1. Computers
  2. Display Drivers
  3. Graphics Cards
  4. Memory
  5. Motherboards
  6. Processors
  7. Software
  8. Storage
  9. Operating Systems


Facebook RSS Twitter Twitter Google Plus


Phoronix Test Suite

OpenBenchmarking.org

Gallium3D Update, 2D Support Coming?

Mesa

Published on 04 September 2008 08:51 AM EDT
Written by Michael Larabel in Mesa
13 Comments

During FOSDEM this year, Keith Whitwell had provided a status update on Gallium3D and where they were at as of February. However, a lot has changed since then. Today at XDS 2008, Keith has provided a new status update of where they are at with this new driver infrastructure. Below are our notes from this talk as well as the following talk delivered by Tungsten's Jakob Bornecrantz.

Gallium3D:

- Recapping known features: New 3D driver environment, a lot simpler to work with than Mesa/DRI, multiple API support for free, taking away the nasty stuff within DRI drivers, easy to adopt for new environments, and strong interfaces.
- Core support for Gallium is essentially done for OpenGL and DirectX 9
- Additional APIs for Gallium 3D is on the way, but Tungsten Graphics doesn't want to comment on which ones at this time.
- GL support and sample drivers in Mesa gallium-0.1-branch.
- Intel 915 driver is complete but not fully optimized.
- Gallium 3D is now in a stabilization phase. Keith Whitwell: "We're done with the first iteration and now in a bug-fixing phase."
- Current work: building debug, tracing, and replay tools. Also working on new API front-ends and performance measurement and tuning.
- Fairly close to a point where Gallium will be merged to Mesa trunk. Before that, however, they intend to fix interface glitches, architecture oddities, and apply the lessons from the first couple of drivers.
- Tungsten has done a new driver for a newer class of GPU hardware, but no comment on what it is or when it will be released.
- A little bit of work left in some of the per-device driver components
- The winsys API will be hidden to the state tracker during the clean-up process of the Gallium code.
- It's time to think about putting together a Gallium specification and would help in the clean up process.
- Textures/Resources: unify surfaces and textures, remove the concept of a free-standing surface that owns its storage, possibly rename texture to resource to avoid confusion, textures own the storage and image data, 90% done.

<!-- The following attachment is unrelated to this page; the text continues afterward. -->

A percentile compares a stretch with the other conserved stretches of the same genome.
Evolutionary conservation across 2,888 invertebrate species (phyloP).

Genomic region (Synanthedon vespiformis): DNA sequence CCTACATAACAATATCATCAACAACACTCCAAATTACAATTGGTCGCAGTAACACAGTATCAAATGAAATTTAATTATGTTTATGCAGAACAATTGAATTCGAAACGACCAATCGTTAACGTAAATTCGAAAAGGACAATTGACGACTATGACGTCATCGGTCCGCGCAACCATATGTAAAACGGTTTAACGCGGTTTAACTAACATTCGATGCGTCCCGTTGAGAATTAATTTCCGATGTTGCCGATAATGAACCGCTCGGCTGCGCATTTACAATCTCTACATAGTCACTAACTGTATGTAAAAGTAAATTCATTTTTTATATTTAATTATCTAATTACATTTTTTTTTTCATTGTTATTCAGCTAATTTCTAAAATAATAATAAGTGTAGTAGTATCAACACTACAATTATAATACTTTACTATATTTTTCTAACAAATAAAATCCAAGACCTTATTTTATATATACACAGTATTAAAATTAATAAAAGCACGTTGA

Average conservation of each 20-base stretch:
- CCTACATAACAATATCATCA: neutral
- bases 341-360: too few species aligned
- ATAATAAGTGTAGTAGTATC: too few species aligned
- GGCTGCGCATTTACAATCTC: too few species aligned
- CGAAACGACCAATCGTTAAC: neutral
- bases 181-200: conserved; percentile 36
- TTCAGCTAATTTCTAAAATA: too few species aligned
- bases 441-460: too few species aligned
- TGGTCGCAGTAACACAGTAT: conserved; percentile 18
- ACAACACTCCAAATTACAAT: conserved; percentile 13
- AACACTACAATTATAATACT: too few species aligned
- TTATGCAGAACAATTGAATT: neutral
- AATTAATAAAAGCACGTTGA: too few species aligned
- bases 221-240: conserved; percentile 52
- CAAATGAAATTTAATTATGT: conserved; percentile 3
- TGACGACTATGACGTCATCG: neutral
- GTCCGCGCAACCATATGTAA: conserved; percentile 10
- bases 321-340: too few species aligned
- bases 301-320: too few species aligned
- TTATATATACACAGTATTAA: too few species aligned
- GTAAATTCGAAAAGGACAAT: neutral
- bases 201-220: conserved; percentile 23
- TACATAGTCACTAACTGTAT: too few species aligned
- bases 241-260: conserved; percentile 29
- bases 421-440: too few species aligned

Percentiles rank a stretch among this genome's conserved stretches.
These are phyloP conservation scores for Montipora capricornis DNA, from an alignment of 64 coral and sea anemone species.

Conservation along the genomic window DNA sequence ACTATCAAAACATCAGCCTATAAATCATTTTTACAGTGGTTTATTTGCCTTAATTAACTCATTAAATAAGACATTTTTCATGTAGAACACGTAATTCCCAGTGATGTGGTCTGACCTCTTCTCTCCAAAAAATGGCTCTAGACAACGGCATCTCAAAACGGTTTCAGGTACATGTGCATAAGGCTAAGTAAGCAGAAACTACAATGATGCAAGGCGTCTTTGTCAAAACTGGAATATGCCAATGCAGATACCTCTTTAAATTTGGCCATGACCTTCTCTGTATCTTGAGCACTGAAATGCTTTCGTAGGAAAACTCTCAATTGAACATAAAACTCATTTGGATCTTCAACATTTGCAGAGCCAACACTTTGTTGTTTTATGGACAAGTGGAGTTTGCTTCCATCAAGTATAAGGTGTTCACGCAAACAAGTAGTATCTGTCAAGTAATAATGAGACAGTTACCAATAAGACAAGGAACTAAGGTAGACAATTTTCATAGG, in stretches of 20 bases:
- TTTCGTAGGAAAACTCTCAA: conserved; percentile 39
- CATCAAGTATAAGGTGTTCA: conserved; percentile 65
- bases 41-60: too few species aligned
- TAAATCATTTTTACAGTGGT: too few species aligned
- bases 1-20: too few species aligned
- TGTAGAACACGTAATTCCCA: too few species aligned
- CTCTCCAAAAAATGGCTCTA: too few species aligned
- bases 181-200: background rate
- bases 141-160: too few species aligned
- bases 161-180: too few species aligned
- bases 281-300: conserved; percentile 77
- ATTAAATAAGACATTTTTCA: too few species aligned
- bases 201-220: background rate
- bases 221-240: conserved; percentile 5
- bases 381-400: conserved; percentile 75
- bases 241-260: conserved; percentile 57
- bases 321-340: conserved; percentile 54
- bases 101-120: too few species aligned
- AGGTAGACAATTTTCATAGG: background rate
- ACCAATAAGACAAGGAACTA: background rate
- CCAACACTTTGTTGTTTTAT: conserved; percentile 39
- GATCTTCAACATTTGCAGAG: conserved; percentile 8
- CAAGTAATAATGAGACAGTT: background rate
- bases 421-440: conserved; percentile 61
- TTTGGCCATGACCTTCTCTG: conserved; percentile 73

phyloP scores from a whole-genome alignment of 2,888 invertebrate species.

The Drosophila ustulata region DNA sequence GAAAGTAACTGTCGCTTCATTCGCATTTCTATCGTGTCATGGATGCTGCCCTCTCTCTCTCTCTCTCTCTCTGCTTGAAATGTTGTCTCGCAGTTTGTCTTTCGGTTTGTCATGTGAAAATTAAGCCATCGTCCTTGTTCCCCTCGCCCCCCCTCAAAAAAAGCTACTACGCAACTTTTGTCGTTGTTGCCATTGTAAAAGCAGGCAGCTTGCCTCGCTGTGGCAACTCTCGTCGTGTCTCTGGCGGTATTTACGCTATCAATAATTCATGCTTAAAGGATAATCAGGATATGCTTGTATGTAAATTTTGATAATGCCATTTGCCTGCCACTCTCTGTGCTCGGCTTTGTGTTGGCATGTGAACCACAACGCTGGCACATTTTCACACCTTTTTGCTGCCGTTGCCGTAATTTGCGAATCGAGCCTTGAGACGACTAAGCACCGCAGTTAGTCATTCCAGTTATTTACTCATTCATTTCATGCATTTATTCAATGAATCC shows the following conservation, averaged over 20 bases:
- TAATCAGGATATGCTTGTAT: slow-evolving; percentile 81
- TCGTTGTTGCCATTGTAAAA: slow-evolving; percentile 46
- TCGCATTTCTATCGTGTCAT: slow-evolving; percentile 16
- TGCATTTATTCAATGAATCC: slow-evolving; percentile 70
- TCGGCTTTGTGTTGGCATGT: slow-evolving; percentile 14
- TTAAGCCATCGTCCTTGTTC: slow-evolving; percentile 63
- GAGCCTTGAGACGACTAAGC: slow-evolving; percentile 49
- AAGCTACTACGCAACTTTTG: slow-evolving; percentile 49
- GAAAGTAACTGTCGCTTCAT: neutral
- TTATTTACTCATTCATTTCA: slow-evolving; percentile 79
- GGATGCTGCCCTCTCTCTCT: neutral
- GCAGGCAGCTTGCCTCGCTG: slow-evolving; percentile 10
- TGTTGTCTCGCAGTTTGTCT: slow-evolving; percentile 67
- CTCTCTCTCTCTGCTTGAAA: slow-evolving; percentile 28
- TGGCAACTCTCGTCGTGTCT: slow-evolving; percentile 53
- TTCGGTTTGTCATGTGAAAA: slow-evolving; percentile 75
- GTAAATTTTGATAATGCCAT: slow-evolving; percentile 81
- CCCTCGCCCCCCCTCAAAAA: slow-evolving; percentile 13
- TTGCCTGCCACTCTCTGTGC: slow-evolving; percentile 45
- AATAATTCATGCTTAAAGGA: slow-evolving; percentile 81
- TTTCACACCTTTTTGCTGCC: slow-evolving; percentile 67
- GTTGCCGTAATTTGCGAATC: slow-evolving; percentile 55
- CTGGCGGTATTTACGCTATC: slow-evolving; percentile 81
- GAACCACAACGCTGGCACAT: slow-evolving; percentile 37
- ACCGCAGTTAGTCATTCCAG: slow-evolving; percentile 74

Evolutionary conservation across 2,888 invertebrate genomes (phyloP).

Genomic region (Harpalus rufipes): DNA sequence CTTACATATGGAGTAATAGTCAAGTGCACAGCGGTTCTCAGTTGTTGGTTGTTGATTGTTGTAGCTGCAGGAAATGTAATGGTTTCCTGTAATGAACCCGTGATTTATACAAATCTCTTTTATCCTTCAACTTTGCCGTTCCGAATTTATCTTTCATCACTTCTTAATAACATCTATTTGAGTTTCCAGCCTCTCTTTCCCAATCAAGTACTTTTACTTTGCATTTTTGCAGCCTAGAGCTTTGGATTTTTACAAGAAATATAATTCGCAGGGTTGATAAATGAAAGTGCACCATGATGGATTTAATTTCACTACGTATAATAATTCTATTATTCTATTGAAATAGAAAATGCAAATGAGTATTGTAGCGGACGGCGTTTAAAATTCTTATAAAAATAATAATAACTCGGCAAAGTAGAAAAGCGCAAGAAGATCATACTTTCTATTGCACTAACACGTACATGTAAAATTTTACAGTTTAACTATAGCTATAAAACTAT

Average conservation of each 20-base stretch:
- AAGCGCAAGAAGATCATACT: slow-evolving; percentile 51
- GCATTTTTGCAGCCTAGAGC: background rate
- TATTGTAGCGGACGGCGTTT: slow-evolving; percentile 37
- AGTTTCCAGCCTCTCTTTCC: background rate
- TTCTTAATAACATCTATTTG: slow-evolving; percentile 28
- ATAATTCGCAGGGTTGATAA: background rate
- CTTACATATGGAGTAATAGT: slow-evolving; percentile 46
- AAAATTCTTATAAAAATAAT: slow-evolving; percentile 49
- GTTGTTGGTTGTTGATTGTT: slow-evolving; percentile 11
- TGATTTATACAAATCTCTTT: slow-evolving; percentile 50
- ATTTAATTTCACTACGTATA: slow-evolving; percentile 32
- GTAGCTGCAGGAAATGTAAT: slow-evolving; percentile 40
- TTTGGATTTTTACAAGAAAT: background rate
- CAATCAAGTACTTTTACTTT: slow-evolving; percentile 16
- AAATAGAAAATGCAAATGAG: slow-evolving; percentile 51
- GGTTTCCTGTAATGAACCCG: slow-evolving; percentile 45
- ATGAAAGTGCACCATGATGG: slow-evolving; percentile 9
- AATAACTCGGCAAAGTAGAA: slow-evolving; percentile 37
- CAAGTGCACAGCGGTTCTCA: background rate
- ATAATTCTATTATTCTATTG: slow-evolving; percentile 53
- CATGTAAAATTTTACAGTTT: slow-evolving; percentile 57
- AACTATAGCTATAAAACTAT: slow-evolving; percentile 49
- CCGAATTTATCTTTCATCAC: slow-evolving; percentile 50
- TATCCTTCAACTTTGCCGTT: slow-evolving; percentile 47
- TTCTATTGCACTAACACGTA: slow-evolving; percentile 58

- Future Possibility: Tungsten believes that 2D should be layered on 3D. They propose to define a 2D-friendly abstraction (such as pipe_context_2d) and provide a default implementation layered on the existing 3D-friendly interfaces.

i915 Gallium 3D:

- Gallium 3D hardware for Intel i915 IGP hardware.
- Current User Status: Passes 49 of 55 master tests for Clean. UT2004, Quake 3, and Google Earth should run.
- Code Status: ~10,000 lines of code for the i915 simple driver, ~6,200 lines of code for winsys, and ~114,000 lines of code for the state tracker.
- Current bugs: mipmap / render offsets, blend stuff, tiled textures and render targets. Linear tiling access is dead slow.
- Future: GEM, less bugs, proper tiling, zone rendering.

The main points from this talk is that Gallium 3D is approaching a point of stability, they have some new APIs in the work but won't comment on what they are (we believe it's GL ES, OpenVG, and others), work is underway on an official Gallium driver for an unknown card and unknown company, a specification for Gallium3D may be published soon, and lastly they are looking at possibly layering 2D support atop Gallium 3D in the future.

About The Author
Michael Larabel is the principal author of Phoronix.com and founded the web-site in 2004 with a focus on enriching the Linux hardware experience and being the largest web-site devoted to Linux hardware reviews, particularly for products relevant to Linux gamers and enthusiasts but also commonly reviewing servers/workstations and embedded Linux devices. Michael has written more than 10,000 articles covering the state of Linux hardware support, Linux performance, graphics hardware drivers, and other topics. Michael is also the lead developer of the Phoronix Test Suite, Phoromatic, and OpenBenchmarking.org automated testing software. He can be followed via and or contacted via .
Latest Linux Hardware Reviews
  1. Preview: AMD's FX-9590 Eight-Core At Up To 5.0GHz On Linux
  2. Intel Launches The Core i7 5960X, Mighty Powerful Haswell-E CPUs
  3. AMD Radeon R9 290: Gallium3D vs. Catalyst Drivers
  4. AMD Radeon R9 290 Open-Source Driver Works, But Has A Ways To Go
Latest Linux Articles
  1. How Intel Graphics On Linux Compare To Open-Source AMD/NVIDIA Drivers
  2. The Fastest NVIDIA GPUs For Open-Source Nouveau With Steam Linux Gaming
  3. Testing For The Latest Linux Kernel Power Regression
  4. The Most Energy Efficient Radeon GPU For AMD Linux Gaming
Latest Linux News
  1. Nouveau X.Org Driver Released With DRI3+Present, Maxwell, GLAMOR
  2. Microsoft & AMD Release C++ AMP Compiler With Linux Support
  3. AMD, Wine & Valve Dominated August For Linux Users
  4. Linux 3.17-rc3 Kernel Released Back On Schedule
  5. Lennart Poettering Talks Up His New Linux Vision That Involves Btrfs
  6. Mesa 10.3 RC2 Arrives Via Its New Release Manager
  7. Ubuntu 14.10's Lack Of X.Org Server 1.16 Gets Blamed On AMD
  8. MSI Motherboard BIOS Updating Remains A Pain For Linux Users
  9. See How Your Linux System Performs Against The Latest Intel/AMD CPUs
  10. AMD Steppe Eagle Flys To Coreboot
Latest Forum Discussions
  1. Lennart Poettering Talks Up His New Linux Vision That Involves Btrfs
  2. The dangers of Linux kernel development
  3. Updated and Optimized Ubuntu Free Graphics Drivers
  4. AMD Releases UVD Video Decode Support For R600 GPUs
  5. SSD seems slow
  6. Is laptop with Intel CPU and AMD dGPU worth buying considering especially AMD Enduro?
  7. Radeon HD5670 and Ubuntu 14.04
  8. Btrfs Gets Talked Up, Googler Encourages You To Try Btrfs